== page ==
Foreign Exchange Costs of the Indian Military 1950 - 1972

Date01 September 1982
Publication Date01 September 1982
AuthorPeter Terhal
DOI10.1177/002234338201900304
SubjectArticles
Foreign
Exchange
Costs
of
the
Indian
Military
1950 - 1972
PETER
TERHAL
Centre
for
Development
Planning
Erasmus
University,
Rotterdam
From
the
day
of
Independence
onwards,
India
has
tried
to
find
shifting
compromises
between
three
(partially)
conflicting
policy
goals:
(1)
reducing
foreign
political
dependence
through
non-alignment;
(2)
building
up
a
strong
defense
apparatus;
(3)
minimizing
the
defense
claim
upon
foreign
exchange
earnings
in
order
to
further
economic
growth.
This
article
analyses
the
degree
of
success
with
respect
to
the
third
goal
for
the
period
1950 -
1972.
It
presents
quantitative
findings
about
the
burden
of
defense
on
the
Indian
balance
of
payments
for
the
period
1950 -
1972.
This
burden
is
expressed
in
the
estimated
value
of
foreign
exchange
(US
dollars
of
1972)
used
for
military
purposes.
Three
components
are
distringuished:
direct
military
imports
(ready
made
military
hardware);
imports
for
defense
industries;
imports
for
civil
industries
which
provide
goods
and
services
to
the
military
sector.
For
each
component
and
each
year,
dollar
estimates
are
provided,
based
on
whatever
evidence
could
be
found
in
published
sources.
Main
sources
used
are
those
of
Stockholm
Internatio-
nal
Peace
Research
Institute,
and
US
Arms
Control
and
Disarmament
Agency.
As
India
during
the
second
halve
of
the
sixties
imported
much
military
hardware
from
Communist
countries
under
favourable
credit
arrangements,
a
method
had
to
be
found
for
converting
these
credits
into
their
dollar-equivalent.
The
two-fold
strategy
of
India
for
reducing
the
foreign
exchange
burden
of
an
increased
defense
effort -
especially
after
the
traumatic
military
experience
of
the
war
with
China
in
1962 -
was
(1)
to
build
up
domestic
defense
industries;
(2)
in
spite
of
non-alignment
to
accept
increasing
amounts
of
military
aid.
The
second
policy
did
have
temporary
positive
effects
during
the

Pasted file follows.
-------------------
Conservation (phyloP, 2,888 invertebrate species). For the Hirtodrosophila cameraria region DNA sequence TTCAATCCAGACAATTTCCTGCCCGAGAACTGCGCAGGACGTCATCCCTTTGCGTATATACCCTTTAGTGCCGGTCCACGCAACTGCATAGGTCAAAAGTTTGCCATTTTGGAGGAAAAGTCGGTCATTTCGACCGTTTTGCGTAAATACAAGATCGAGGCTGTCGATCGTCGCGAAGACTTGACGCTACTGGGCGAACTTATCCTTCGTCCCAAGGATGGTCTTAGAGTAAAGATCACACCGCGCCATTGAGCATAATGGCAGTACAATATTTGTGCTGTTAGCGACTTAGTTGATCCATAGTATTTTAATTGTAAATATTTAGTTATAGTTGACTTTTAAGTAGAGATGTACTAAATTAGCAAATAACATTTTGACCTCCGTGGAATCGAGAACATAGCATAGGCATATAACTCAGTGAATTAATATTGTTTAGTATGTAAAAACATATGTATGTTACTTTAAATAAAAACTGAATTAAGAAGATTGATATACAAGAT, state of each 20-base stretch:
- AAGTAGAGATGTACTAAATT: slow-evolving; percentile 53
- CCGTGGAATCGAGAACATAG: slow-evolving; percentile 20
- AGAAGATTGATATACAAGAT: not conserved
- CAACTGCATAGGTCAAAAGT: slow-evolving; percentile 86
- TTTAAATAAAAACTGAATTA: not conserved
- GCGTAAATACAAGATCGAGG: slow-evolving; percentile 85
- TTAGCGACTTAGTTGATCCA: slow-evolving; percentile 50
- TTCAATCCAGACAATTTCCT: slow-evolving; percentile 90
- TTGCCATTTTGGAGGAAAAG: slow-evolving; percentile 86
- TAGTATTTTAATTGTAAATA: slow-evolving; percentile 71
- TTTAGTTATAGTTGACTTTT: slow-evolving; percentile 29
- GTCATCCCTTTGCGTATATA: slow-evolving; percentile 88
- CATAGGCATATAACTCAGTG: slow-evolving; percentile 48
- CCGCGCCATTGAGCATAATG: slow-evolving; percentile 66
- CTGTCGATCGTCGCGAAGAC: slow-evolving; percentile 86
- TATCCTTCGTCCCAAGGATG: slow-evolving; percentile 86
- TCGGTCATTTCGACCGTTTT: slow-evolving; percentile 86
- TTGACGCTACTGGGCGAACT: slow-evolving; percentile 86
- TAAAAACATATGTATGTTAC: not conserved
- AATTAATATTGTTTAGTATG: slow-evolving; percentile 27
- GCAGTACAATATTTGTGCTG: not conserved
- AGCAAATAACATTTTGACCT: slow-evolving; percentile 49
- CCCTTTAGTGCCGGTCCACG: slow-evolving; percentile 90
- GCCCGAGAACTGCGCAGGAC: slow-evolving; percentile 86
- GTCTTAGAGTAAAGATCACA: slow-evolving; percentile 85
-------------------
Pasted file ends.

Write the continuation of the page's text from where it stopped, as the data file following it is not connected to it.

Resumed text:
first
half
of
the
sixties,
but
it
appears
that
both
policies
were
structurally
inadequate
to
offer
permanent
relief
to
the
Indian
balance
of
payments.
In
the
late
sixties,
the
military
claim
on
foreign
exchange
was
nearly
half
the
value
of
Indian
civil
imports
of
machinery
and
equipment.
Introduction
Indian
economic
growth -
whatever
its
ambiguity
in
terms
of
real
progress -
has
been
always
very
dependent
upon
the
avail-
ability
of
foreign
exchange,
right
from
the
early
days
of
Independence
up
to
now.
The
main
categories
of
imported
goods
which
appeared
to
be
essential
for
sustaining
eco-
nomic
growth
were
food,
raw
materials
(and
intermediate
goods),
and
investment
goods.
In
view
of
this
crucial
dependence,
India
did
accept
massive
amounts
of
foreign
economic
aid
both
from
Western
and
Com-
munist
Countries.
Moreover,
it
created
in-
ternally
a
system
of
strict
control
on
the
allocation
of
its
precious
foreign
exchange
earnings.
Foreign
exchange
allocations
for
defense
occupied
a
somewhat
exceptional
position,
together
with
allocations
for
other
priority
goods,
such
as
food,
fertilizers
and
oil
products.
This
article
presents
findings
about
the
burden
of
defense
on
the
Indian
balance
of
payments
for
the
period
19 50 -
19 7 2 J
One
may
argue
that
this
quantitative
economic
burden
on
the
balance
of
pay-
ments
(i.e.
the
amount
of
free
foreign
ex-
change
earnings
used
by
the
military)
is
only
a
minor
aspect
compared
with
the
underlying
policy
options.
Indeed,
from
the
time
of
Independence
onwards,
India
has
tried
to
find
shifting
compromises
between
three
(partially)
conflicting
policy
goals:
(1)
reducing
foreign
political
dependence
through
non-alignment;

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